Signet Ring thumbnail 1
Signet Ring thumbnail 2
Image of Gallery in South Kensington
On display at V&A South Kensington
Jewellery, Rooms 91, The William and Judith Bollinger Gallery

Signet Ring

15th century (made)
Artist/Maker
Place of origin

Rings are the most commonly surviving medieval jewels. They were worn by both sexes, across all levels of society. Some portraits show wearers with multiple rings across all their fingers. Although rings were worn for decoration, they also had important practical functions. Signet rings such as this one were pressed into sealing wax to create a unique, legally recognised signature.

Signets could be engraved with a coat of arms for those entitled to bear them, with a personal device or simply with an initial letter. The bezel of this ring is decorated with a coat of arms which may be that of a French family.

The Art Fund presented this ring to the V&A after the auction of the Guilhou collection. Ernest Guilhou (1844-1912) was a collector of snuffboxes, enamels, watches and especially rings. He put together an exceptional collection of 1636 rings, dating from the Etruscan to the 17th century. His heirs sold the collection at auction in November 1937.


Object details
Categories
Object type
Materials and techniques
Engraved gold
Brief description
Gold signet ring with an octagonal bezel engraved with a coat of arms and inscribed in black letter qant. qe. soit., the shoulders fluted and engraved with sprigs, France, 15th century
Physical description
Gold signet ring with an octagonal bezel possibly engraved with the arms of Jouanniere (Bretagne) and inscribed in black letter qant. qe. soit., the shoulders fluted and engraved with sprigs
Dimensions
  • Height: 2.4cm
  • Width: 2.7cm
  • Depth: 1.4cm
Marks and inscriptions
  • coat of arms of Jouanniere (Bretagne) (engraved)
  • 'qant. qe. soit.' (inscribed in black letter)
Credit line
Presented by Art Fund
Object history
From the Guilhou Collection, sold at auction in 1937.
Subjects depicted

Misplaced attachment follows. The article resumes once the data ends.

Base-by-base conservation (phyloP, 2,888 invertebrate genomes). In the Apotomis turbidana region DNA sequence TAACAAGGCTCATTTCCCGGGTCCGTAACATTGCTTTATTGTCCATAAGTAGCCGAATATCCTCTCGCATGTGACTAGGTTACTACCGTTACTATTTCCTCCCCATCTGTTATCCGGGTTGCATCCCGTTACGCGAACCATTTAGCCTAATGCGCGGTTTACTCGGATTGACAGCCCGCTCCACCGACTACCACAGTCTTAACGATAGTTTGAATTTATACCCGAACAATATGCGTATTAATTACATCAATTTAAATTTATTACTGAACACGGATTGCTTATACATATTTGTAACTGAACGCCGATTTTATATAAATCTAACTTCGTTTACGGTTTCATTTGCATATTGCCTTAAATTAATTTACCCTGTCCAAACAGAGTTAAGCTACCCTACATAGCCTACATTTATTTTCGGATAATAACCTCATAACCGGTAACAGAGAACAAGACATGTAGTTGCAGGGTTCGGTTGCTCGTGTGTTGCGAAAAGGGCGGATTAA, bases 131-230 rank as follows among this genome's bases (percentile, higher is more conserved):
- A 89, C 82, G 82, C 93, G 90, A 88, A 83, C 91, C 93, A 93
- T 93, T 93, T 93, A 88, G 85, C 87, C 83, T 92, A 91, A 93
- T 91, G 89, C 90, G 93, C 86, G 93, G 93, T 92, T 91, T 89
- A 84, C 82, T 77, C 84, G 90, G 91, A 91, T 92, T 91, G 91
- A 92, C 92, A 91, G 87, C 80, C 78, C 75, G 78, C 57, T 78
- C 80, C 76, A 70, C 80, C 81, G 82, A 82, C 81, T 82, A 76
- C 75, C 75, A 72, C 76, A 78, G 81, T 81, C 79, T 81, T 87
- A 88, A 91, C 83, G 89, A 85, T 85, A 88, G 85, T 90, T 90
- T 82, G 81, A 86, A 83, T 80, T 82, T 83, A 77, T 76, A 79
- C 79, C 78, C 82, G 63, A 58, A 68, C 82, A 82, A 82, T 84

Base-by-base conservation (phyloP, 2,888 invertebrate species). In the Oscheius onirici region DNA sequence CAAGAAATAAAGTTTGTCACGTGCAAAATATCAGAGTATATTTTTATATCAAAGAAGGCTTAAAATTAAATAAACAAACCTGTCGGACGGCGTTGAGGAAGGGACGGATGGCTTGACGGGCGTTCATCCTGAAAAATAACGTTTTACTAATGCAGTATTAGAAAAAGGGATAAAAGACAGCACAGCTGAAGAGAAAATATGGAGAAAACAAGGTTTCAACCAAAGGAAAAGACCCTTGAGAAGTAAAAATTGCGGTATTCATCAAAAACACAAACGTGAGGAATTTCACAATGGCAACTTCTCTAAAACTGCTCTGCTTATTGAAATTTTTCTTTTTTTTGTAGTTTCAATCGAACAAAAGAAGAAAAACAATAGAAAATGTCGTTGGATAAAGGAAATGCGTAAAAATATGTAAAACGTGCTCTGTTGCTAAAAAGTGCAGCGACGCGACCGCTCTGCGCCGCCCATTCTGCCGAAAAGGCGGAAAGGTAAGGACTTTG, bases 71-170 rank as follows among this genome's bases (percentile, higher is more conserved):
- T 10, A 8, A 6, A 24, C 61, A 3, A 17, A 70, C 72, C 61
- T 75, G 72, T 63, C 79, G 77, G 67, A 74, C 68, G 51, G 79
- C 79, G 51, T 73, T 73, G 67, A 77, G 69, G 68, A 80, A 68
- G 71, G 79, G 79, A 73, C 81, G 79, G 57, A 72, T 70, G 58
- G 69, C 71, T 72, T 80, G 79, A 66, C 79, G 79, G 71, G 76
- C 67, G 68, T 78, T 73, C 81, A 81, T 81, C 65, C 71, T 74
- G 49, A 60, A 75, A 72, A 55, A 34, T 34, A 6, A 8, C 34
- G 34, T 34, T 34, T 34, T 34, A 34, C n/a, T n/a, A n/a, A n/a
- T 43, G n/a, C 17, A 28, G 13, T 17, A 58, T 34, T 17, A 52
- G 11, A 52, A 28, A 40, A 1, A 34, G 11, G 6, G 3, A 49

Summary
Rings are the most commonly surviving medieval jewels. They were worn by both sexes, across all levels of society. Some portraits show wearers with multiple rings across all their fingers. Although rings were worn for decoration, they also had important practical functions. Signet rings such as this one were pressed into sealing wax to create a unique, legally recognised signature.



Signets could be engraved with a coat of arms for those entitled to bear them, with a personal device or simply with an initial letter. The bezel of this ring is decorated with a coat of arms which may be that of a French family.



The Art Fund presented this ring to the V&A after the auction of the Guilhou collection. Ernest Guilhou (1844-1912) was a collector of snuffboxes, enamels, watches and especially rings. He put together an exceptional collection of 1636 rings, dating from the Etruscan to the 17th century. His heirs sold the collection at auction in November 1937.

Bibliographic reference
Sotheby and Co, Catalogue of the superb collection of rings, including choice examples of all periods from the Egypt of the Pharaohs to the France of Napoleon I, formed by the late Monsieur E. Guilhou of Paris, November 1937, London, cat. 583
Collection
Accession number
M.181-1937

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Record createdFebruary 13, 2006
Record URL
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